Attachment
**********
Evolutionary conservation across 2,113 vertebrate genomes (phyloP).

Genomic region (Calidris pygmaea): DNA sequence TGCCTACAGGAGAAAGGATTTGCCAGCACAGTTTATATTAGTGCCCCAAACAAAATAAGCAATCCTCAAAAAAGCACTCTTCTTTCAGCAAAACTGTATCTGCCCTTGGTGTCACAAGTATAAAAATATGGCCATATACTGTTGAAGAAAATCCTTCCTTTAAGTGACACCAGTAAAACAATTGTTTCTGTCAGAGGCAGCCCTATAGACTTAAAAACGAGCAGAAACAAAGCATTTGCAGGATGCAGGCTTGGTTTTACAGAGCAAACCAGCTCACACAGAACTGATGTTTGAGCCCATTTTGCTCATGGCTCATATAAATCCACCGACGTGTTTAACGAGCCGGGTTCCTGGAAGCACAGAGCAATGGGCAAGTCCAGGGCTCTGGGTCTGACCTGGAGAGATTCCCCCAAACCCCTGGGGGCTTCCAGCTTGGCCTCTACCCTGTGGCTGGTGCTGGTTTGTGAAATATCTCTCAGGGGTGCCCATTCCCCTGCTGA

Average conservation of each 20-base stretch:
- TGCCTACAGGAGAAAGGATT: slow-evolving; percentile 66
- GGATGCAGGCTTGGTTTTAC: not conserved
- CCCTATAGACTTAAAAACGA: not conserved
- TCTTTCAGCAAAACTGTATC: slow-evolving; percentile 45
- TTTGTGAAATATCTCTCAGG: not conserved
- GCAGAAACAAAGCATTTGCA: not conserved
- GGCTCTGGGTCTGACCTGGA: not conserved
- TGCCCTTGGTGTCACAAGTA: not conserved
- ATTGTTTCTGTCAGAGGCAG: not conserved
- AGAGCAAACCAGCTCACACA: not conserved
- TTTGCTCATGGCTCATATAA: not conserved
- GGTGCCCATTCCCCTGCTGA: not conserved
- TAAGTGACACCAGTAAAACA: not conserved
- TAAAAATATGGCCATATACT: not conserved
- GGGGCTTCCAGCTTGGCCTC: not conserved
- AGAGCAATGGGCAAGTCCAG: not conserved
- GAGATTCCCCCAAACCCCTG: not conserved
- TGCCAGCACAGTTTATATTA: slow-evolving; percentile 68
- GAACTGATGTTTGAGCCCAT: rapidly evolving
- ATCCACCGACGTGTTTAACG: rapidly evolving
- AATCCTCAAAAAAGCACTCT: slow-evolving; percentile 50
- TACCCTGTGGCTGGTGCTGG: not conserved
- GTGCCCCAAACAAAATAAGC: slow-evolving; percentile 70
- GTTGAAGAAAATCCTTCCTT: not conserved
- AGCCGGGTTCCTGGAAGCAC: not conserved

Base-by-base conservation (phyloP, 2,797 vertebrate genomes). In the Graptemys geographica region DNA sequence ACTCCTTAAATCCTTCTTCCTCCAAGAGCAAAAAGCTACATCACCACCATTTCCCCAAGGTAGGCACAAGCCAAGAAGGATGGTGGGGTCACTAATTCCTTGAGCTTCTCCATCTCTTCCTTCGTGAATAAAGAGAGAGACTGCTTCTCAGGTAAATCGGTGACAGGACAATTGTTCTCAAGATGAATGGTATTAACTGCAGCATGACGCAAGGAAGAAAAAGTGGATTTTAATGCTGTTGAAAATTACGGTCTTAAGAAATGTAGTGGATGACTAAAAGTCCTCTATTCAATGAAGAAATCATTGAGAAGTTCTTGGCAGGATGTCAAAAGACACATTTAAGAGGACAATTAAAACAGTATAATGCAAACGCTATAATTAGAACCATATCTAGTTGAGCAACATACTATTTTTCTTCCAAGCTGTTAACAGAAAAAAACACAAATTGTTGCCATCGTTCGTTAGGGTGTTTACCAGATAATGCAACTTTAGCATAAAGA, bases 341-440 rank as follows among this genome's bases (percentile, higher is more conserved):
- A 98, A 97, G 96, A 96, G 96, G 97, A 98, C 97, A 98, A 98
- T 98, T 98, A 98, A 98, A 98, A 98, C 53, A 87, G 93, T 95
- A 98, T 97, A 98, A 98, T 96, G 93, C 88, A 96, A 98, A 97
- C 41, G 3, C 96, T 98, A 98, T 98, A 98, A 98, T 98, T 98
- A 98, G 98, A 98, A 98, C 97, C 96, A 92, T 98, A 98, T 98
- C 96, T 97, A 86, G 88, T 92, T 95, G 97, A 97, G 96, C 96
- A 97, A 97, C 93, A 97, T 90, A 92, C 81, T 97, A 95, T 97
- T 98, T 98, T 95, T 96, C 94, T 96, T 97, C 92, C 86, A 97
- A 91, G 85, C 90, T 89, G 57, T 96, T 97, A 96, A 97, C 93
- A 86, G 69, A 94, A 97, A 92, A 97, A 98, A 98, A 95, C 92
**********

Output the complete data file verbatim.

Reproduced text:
Evolutionary conservation across 2,113 vertebrate genomes (phyloP).

Genomic region (Calidris pygmaea): DNA sequence TGCCTACAGGAGAAAGGATTTGCCAGCACAGTTTATATTAGTGCCCCAAACAAAATAAGCAATCCTCAAAAAAGCACTCTTCTTTCAGCAAAACTGTATCTGCCCTTGGTGTCACAAGTATAAAAATATGGCCATATACTGTTGAAGAAAATCCTTCCTTTAAGTGACACCAGTAAAACAATTGTTTCTGTCAGAGGCAGCCCTATAGACTTAAAAACGAGCAGAAACAAAGCATTTGCAGGATGCAGGCTTGGTTTTACAGAGCAAACCAGCTCACACAGAACTGATGTTTGAGCCCATTTTGCTCATGGCTCATATAAATCCACCGACGTGTTTAACGAGCCGGGTTCCTGGAAGCACAGAGCAATGGGCAAGTCCAGGGCTCTGGGTCTGACCTGGAGAGATTCCCCCAAACCCCTGGGGGCTTCCAGCTTGGCCTCTACCCTGTGGCTGGTGCTGGTTTGTGAAATATCTCTCAGGGGTGCCCATTCCCCTGCTGA

Average conservation of each 20-base stretch:
- TGCCTACAGGAGAAAGGATT: slow-evolving; percentile 66
- GGATGCAGGCTTGGTTTTAC: not conserved
- CCCTATAGACTTAAAAACGA: not conserved
- TCTTTCAGCAAAACTGTATC: slow-evolving; percentile 45
- TTTGTGAAATATCTCTCAGG: not conserved
- GCAGAAACAAAGCATTTGCA: not conserved
- GGCTCTGGGTCTGACCTGGA: not conserved
- TGCCCTTGGTGTCACAAGTA: not conserved
- ATTGTTTCTGTCAGAGGCAG: not conserved
- AGAGCAAACCAGCTCACACA: not conserved
- TTTGCTCATGGCTCATATAA: not conserved
- GGTGCCCATTCCCCTGCTGA: not conserved
- TAAGTGACACCAGTAAAACA: not conserved
- TAAAAATATGGCCATATACT: not conserved
- GGGGCTTCCAGCTTGGCCTC: not conserved
- AGAGCAATGGGCAAGTCCAG: not conserved
- GAGATTCCCCCAAACCCCTG: not conserved
- TGCCAGCACAGTTTATATTA: slow-evolving; percentile 68
- GAACTGATGTTTGAGCCCAT: rapidly evolving
- ATCCACCGACGTGTTTAACG: rapidly evolving
- AATCCTCAAAAAAGCACTCT: slow-evolving; percentile 50
- TACCCTGTGGCTGGTGCTGG: not conserved
- GTGCCCCAAACAAAATAAGC: slow-evolving; percentile 70
- GTTGAAGAAAATCCTTCCTT: not conserved
- AGCCGGGTTCCTGGAAGCAC: not conserved

Base-by-base conservation (phyloP, 2,797 vertebrate genomes). In the Graptemys geographica region DNA sequence ACTCCTTAAATCCTTCTTCCTCCAAGAGCAAAAAGCTACATCACCACCATTTCCCCAAGGTAGGCACAAGCCAAGAAGGATGGTGGGGTCACTAATTCCTTGAGCTTCTCCATCTCTTCCTTCGTGAATAAAGAGAGAGACTGCTTCTCAGGTAAATCGGTGACAGGACAATTGTTCTCAAGATGAATGGTATTAACTGCAGCATGACGCAAGGAAGAAAAAGTGGATTTTAATGCTGTTGAAAATTACGGTCTTAAGAAATGTAGTGGATGACTAAAAGTCCTCTATTCAATGAAGAAATCATTGAGAAGTTCTTGGCAGGATGTCAAAAGACACATTTAAGAGGACAATTAAAACAGTATAATGCAAACGCTATAATTAGAACCATATCTAGTTGAGCAACATACTATTTTTCTTCCAAGCTGTTAACAGAAAAAAACACAAATTGTTGCCATCGTTCGTTAGGGTGTTTACCAGATAATGCAACTTTAGCATAAAGA, bases 341-440 rank as follows among this genome's bases (percentile, higher is more conserved):
- A 98, A 97, G 96, A 96, G 96, G 97, A 98, C 97, A 98, A 98
- T 98, T 98, A 98, A 98, A 98, A 98, C 53, A 87, G 93, T 95
- A 98, T 97, A 98, A 98, T 96, G 93, C 88, A 96, A 98, A 97
- C 41, G 3, C 96, T 98, A 98, T 98, A 98, A 98, T 98, T 98
- A 98, G 98, A 98, A 98, C 97, C 96, A 92, T 98, A 98, T 98
- C 96, T 97, A 86, G 88, T 92, T 95, G 97, A 97, G 96, C 96
- A 97, A 97, C 93, A 97, T 90, A 92, C 81, T 97, A 95, T 97
- T 98, T 98, T 95, T 96, C 94, T 96, T 97, C 92, C 86, A 97
- A 91, G 85, C 90, T 89, G 57, T 96, T 97, A 96, A 97, C 93
- A 86, G 69, A 94, A 97, A 92, A 97, A 98, A 98, A 95, C 92